In 1967 - Singer/guitarist Peter Green left John Mayall’s Blues Breakers to form Fleetwood Mac with Mick Fleetwood, John McVie and Jeremy Spencer.
In 1967 - The Monterey International Pop Festival opened in California. It was the first major rock festival. 50,000 fans attended over three days to see two dozen rock acts including Janis Joplin, Jimi Hendrix, The Who and The Grateful Dead. Tickets cost from $3.50 to $6.50. The performers played for free.
In 1970 - Woodstock Ventures, the sponsors of the original Woodstock, announced that they lost more than $1.2 million on the festival.
In 1970 - Eric Clapton’s band, Derek and the Dominoes, made their live debut in Britain. They were joined by Dave Mason, who played the guitar parts performed by Duane Allman on the studio version of "Layla."
In 1971 - The first Hard Rock Cafe opened in London.
In 1977 - The Sex Pistols members Paul Cook and Johnny Rotten were stabbed by men who found the group’s "God Save The Queen" offensive.
In 1982 - Pretenders bassist Pete Farndon was fired because of "incompatibility."
In 1982 - Pretenders guitarist James Honeyman-Scott died of a drug overdose. He was born on November 4, 1957.
In 1984 - Alan Berg, a Denver radio talk show host, was shot to death outside his home. Two white supremacists were later convicted of civil rights violations in the slaying.
In 1984 - Joe Jackson slammed rock videos as "a shallow, tasteless and formularized way of selling music" and announced he wouldn’t make any more of them.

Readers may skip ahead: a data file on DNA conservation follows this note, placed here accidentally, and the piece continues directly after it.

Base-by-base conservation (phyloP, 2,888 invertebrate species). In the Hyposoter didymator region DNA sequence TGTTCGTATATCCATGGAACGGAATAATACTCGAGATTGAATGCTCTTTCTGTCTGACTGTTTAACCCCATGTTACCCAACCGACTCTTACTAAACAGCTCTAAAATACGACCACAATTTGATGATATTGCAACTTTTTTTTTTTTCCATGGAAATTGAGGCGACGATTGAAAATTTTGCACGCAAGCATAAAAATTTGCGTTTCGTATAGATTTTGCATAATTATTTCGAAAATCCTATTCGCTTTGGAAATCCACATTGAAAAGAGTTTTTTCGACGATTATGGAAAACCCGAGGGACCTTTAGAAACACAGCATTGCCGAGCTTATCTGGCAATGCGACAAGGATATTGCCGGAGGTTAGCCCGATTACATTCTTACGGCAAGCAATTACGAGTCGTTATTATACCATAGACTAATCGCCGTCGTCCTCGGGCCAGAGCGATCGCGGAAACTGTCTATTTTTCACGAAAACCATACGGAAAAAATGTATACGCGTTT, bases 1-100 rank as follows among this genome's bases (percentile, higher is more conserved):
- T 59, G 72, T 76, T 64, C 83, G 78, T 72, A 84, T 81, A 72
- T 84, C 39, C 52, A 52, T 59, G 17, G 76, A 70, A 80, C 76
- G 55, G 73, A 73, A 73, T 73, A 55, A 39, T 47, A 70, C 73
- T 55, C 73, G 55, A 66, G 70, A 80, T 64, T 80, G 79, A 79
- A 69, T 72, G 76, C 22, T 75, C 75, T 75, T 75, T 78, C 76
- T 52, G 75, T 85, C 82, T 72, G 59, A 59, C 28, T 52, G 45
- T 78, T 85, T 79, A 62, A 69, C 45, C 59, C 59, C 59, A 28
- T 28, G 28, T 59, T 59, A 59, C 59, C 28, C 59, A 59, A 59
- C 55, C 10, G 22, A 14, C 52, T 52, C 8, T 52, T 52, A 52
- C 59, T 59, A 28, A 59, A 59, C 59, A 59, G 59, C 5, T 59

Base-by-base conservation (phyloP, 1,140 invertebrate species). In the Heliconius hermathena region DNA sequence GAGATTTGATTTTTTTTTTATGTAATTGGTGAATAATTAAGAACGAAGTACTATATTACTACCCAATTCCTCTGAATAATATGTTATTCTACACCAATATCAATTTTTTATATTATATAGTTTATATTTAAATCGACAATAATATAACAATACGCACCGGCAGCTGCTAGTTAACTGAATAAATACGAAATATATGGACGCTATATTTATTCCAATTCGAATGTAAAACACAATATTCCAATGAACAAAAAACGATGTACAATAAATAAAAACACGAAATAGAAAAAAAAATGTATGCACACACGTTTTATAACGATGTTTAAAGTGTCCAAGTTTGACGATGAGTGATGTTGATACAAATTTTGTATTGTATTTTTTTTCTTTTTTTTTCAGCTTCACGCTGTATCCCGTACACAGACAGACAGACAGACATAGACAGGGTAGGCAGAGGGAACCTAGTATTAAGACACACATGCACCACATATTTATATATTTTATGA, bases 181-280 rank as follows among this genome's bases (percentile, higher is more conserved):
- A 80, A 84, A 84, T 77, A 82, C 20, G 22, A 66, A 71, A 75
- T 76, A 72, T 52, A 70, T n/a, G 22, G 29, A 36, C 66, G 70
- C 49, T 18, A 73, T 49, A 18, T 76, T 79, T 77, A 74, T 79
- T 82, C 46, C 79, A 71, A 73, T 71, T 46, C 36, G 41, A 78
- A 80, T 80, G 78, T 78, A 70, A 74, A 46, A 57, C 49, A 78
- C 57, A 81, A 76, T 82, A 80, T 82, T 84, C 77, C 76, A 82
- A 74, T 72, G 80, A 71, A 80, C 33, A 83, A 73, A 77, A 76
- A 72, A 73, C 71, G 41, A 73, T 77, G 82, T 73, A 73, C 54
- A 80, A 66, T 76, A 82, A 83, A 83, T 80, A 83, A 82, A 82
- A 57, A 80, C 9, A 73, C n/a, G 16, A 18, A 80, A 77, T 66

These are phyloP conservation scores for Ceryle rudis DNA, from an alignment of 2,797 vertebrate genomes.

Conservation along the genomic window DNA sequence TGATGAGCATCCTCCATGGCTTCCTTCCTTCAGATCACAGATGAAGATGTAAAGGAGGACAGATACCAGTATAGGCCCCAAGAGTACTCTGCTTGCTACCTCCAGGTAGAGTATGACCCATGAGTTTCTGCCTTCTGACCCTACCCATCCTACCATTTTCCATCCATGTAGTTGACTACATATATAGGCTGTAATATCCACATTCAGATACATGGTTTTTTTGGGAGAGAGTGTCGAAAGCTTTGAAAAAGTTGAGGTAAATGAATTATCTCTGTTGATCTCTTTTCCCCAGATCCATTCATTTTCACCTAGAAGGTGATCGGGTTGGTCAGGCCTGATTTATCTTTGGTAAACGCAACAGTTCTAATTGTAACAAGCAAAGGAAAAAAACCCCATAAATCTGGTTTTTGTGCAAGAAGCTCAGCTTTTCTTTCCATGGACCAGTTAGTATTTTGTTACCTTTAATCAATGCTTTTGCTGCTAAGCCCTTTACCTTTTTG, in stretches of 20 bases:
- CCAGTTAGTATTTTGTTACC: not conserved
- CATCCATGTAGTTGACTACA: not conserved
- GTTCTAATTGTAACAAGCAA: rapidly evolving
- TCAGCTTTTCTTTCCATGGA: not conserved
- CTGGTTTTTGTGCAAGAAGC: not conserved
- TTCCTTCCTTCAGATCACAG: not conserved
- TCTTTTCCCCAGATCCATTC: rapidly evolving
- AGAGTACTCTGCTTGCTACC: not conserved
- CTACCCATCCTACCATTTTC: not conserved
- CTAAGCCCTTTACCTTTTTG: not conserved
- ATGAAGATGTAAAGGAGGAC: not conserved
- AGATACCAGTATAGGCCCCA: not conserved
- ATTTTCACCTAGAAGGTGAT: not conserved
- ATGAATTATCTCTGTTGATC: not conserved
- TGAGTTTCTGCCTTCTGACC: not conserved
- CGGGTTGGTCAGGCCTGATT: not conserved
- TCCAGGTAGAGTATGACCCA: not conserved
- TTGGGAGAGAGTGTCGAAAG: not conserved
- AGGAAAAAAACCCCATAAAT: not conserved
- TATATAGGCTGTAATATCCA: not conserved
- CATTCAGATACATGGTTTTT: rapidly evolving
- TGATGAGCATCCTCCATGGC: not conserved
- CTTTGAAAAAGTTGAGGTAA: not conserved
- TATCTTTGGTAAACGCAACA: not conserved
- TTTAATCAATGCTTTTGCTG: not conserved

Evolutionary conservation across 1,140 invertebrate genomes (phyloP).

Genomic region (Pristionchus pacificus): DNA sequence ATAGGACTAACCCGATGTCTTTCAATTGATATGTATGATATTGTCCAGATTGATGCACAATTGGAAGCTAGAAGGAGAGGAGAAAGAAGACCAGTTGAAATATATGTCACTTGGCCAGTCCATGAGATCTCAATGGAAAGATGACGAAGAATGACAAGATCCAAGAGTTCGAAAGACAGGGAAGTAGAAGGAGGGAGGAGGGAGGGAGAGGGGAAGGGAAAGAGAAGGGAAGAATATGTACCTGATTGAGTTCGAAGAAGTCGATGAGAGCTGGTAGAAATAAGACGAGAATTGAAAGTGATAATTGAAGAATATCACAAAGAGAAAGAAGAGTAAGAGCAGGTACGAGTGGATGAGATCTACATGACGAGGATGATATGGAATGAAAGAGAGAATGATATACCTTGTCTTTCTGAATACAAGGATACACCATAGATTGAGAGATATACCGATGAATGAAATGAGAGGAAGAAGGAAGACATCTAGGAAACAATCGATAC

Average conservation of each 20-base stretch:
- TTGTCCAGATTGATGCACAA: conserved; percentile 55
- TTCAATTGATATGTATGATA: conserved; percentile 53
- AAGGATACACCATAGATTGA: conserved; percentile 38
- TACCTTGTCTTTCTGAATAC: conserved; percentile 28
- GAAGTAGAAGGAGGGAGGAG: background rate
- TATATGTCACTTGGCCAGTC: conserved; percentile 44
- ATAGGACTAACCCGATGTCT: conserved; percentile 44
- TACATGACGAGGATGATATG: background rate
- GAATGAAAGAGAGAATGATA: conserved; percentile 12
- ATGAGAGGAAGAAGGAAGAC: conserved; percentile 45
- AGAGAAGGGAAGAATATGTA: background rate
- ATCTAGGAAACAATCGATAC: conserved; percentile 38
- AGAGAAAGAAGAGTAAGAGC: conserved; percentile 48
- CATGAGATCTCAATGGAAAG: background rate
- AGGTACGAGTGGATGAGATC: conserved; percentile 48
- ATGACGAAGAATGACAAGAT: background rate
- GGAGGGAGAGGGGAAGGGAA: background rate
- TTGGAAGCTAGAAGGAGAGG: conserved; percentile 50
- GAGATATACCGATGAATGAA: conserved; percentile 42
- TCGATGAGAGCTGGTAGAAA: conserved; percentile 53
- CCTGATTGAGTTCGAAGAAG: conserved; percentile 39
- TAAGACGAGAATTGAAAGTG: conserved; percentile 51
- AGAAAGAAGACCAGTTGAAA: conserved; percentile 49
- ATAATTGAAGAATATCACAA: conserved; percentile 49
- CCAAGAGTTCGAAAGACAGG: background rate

In 1987 - A women sued Motley Crue for $5,000 claiming that she lost her hearing because the concert was too loud. (HUH? WHAT? I can't hear you!)
In 1989 - Pete DeFreitas (Echo & The Bunnymen) died in a motorcycle accident.
In 1989 - Ringo Starr announced he would embark on his first concert tour in years. Joining him in the All Starr Band were Clarence Clemons, Joe Walsh, Billy Preston, Dr. John, Nils Lofgren, Rick Danko and Levon Helm.
In 1994 - Kristin Pfaff, bassist for Courtney Love’s band Hole, was found dead in her bathtub. Drug paraphernalia surrounded her. Love’s husband, Nirvana singer Kurt Cobain, shot himself to death earlier in the year.
In 1994 - Perry Farrell forced Ford to change its Escort ads because they featured the word "Lollapalooza." The car company donated money to Farrell’s favorite rain forest charity.
In 1995 - Rod Stewart set an attendance record for Wembley Stadium with a concert crowd of 90,000.
In 1995 - During the OJ Simpson murder trial, OJ was asked to put on a pair of gloves. The gloves were said to have been worn by the killer on the night of the murders of Nicole Brown and Ronald Goldman. The gloves appeared not to fit.
In 1999 - Epic Records released “No Boundaries,” a compilation album created for the benefit of refugees of Kosovo.
In 1999 - Phil Collins received a star on the Hollywood Walk of Fame.
In 2005 – Karl Mueller, bass player for Soul Asylum, died forty days before his 43rd birthday of throat cancer.
In 2011 - E Street Band sax player Clarence Clemons died of complications from a stroke at the age of 69. He was born on January 11, 1942.
In 2012 - Scott Johnson, drum technician for the band Radiohead, was killed when the staged collapsed at Downsview Park in Toronto. Three other crew members were injured. Scott was trapped under the rubble and pronounced dead at the scene. The band was devastated over his death.
In 2012 - Red Hot Chili Peppers will release 18 unheard singles over the next six months. The songs will be available as nine double-sided singles, available worldwide in both digital and 7' vinyl format. The release dates are August 14, September 11, October 2, through the end of the year, and in early 2013.